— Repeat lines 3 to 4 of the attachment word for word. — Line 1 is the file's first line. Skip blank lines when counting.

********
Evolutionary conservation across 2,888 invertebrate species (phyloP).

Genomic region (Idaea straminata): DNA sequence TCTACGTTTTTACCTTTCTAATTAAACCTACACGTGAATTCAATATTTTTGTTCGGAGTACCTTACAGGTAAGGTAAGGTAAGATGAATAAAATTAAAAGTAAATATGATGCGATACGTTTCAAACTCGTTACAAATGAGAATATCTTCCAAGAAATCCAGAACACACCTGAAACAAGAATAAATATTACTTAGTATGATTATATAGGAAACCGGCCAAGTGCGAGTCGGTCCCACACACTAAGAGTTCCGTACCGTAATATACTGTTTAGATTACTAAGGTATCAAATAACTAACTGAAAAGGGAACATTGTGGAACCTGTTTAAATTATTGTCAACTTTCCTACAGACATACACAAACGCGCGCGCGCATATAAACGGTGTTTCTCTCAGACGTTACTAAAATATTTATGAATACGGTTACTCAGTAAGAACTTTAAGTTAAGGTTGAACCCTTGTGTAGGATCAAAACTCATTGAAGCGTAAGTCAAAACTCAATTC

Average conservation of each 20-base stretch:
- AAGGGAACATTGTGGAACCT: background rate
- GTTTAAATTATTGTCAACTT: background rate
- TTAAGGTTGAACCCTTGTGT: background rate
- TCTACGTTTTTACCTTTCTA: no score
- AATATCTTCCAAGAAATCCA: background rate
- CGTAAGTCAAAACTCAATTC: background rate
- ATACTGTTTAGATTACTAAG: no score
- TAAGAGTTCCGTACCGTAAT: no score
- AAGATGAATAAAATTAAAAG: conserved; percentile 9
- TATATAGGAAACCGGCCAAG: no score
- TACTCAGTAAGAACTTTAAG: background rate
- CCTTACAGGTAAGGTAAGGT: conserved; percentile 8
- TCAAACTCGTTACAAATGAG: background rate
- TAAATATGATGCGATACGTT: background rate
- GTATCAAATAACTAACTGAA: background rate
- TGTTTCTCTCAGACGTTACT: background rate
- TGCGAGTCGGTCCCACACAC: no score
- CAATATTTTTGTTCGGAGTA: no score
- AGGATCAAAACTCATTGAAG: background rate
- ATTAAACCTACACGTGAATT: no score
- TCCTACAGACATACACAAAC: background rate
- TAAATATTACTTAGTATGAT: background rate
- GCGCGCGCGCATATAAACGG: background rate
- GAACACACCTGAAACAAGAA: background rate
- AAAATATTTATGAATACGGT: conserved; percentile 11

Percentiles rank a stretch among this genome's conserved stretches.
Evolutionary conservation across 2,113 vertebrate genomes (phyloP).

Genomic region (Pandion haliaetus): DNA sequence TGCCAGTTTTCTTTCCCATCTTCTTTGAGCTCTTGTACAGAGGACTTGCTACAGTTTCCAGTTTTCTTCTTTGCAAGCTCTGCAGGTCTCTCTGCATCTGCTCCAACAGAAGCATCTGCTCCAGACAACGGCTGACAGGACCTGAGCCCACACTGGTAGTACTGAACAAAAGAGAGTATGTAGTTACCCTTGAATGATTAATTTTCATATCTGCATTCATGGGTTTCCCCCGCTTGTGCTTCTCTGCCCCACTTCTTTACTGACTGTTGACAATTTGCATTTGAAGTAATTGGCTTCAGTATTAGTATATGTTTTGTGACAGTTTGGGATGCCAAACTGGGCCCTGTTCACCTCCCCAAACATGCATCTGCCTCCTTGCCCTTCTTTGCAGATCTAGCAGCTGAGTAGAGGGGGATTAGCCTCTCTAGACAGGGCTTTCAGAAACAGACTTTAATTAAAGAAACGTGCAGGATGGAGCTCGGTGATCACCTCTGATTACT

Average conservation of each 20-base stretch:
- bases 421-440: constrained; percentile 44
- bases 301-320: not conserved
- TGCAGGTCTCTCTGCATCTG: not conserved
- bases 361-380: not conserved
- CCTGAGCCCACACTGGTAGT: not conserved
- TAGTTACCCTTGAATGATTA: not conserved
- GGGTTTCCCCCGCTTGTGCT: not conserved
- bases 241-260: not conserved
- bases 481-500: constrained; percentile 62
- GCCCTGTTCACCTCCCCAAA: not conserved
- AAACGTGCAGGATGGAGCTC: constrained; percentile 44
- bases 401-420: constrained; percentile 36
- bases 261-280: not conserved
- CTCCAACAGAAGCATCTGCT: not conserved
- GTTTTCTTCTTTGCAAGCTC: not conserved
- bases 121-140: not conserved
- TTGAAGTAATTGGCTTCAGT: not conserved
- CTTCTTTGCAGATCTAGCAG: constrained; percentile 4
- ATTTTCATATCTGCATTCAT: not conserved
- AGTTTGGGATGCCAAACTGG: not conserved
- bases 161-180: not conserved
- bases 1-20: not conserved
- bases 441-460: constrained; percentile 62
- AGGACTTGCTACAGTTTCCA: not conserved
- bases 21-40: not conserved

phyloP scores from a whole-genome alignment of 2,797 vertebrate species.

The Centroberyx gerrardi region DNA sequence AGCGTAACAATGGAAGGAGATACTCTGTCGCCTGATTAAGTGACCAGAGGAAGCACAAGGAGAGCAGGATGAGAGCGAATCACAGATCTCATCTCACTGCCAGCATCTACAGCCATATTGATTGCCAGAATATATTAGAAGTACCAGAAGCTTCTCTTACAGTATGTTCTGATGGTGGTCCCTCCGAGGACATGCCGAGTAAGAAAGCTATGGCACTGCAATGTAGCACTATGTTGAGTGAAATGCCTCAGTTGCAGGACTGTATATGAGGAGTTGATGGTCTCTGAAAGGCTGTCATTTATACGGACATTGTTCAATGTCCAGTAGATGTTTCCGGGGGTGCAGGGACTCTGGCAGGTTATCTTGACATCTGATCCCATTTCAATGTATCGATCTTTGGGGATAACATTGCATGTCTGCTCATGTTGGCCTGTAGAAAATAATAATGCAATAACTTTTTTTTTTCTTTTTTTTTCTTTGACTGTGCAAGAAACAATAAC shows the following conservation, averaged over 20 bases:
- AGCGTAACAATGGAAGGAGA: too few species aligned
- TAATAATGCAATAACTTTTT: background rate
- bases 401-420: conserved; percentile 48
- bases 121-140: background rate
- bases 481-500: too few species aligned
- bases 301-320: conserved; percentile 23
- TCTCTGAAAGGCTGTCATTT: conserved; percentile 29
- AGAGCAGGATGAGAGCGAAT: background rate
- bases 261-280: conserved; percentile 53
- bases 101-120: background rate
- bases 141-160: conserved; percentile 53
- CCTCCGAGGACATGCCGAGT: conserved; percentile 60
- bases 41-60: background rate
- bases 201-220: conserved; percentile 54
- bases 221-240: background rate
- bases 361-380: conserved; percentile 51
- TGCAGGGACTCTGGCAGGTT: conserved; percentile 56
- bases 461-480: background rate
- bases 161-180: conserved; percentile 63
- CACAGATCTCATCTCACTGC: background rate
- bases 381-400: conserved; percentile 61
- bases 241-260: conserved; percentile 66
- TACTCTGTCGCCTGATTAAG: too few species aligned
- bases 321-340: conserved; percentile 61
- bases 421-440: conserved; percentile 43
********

Average conservation of each 20-base stretch:
- AAGGGAACATTGTGGAACCT: background rate